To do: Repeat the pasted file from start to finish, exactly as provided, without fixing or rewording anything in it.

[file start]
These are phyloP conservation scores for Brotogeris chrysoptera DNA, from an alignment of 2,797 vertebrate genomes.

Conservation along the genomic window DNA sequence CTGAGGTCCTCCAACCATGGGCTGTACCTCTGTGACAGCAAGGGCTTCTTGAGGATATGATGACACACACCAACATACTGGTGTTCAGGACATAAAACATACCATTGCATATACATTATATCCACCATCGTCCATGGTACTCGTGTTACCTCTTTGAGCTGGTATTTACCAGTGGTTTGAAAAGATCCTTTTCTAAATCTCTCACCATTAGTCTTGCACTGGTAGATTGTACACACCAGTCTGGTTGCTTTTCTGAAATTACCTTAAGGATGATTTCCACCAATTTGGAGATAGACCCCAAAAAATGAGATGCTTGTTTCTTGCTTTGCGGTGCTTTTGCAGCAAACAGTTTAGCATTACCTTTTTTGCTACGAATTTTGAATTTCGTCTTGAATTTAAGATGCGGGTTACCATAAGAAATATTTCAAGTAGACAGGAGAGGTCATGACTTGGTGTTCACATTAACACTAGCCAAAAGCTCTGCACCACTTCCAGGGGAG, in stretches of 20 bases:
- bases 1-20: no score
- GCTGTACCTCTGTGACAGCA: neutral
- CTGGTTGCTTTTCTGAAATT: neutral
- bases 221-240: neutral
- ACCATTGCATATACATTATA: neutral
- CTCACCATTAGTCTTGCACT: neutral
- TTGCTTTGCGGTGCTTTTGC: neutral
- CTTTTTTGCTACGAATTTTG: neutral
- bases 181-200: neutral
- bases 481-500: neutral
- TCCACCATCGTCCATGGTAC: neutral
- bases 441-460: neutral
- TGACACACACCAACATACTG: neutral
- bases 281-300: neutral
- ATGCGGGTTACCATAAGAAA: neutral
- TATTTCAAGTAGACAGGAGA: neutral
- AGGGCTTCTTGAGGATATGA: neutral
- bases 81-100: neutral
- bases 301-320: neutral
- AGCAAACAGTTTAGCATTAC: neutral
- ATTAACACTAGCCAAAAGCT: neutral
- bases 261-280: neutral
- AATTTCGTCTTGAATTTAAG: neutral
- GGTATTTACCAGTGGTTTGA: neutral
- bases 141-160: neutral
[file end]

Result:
These are phyloP conservation scores for Brotogeris chrysoptera DNA, from an alignment of 2,797 vertebrate genomes.

Conservation along the genomic window DNA sequence CTGAGGTCCTCCAACCATGGGCTGTACCTCTGTGACAGCAAGGGCTTCTTGAGGATATGATGACACACACCAACATACTGGTGTTCAGGACATAAAACATACCATTGCATATACATTATATCCACCATCGTCCATGGTACTCGTGTTACCTCTTTGAGCTGGTATTTACCAGTGGTTTGAAAAGATCCTTTTCTAAATCTCTCACCATTAGTCTTGCACTGGTAGATTGTACACACCAGTCTGGTTGCTTTTCTGAAATTACCTTAAGGATGATTTCCACCAATTTGGAGATAGACCCCAAAAAATGAGATGCTTGTTTCTTGCTTTGCGGTGCTTTTGCAGCAAACAGTTTAGCATTACCTTTTTTGCTACGAATTTTGAATTTCGTCTTGAATTTAAGATGCGGGTTACCATAAGAAATATTTCAAGTAGACAGGAGAGGTCATGACTTGGTGTTCACATTAACACTAGCCAAAAGCTCTGCACCACTTCCAGGGGAG, in stretches of 20 bases:
- bases 1-20: no score
- GCTGTACCTCTGTGACAGCA: neutral
- CTGGTTGCTTTTCTGAAATT: neutral
- bases 221-240: neutral
- ACCATTGCATATACATTATA: neutral
- CTCACCATTAGTCTTGCACT: neutral
- TTGCTTTGCGGTGCTTTTGC: neutral
- CTTTTTTGCTACGAATTTTG: neutral
- bases 181-200: neutral
- bases 481-500: neutral
- TCCACCATCGTCCATGGTAC: neutral
- bases 441-460: neutral
- TGACACACACCAACATACTG: neutral
- bases 281-300: neutral
- ATGCGGGTTACCATAAGAAA: neutral
- TATTTCAAGTAGACAGGAGA: neutral
- AGGGCTTCTTGAGGATATGA: neutral
- bases 81-100: neutral
- bases 301-320: neutral
- AGCAAACAGTTTAGCATTAC: neutral
- ATTAACACTAGCCAAAAGCT: neutral
- bases 261-280: neutral
- AATTTCGTCTTGAATTTAAG: neutral
- GGTATTTACCAGTGGTTTGA: neutral
- bases 141-160: neutral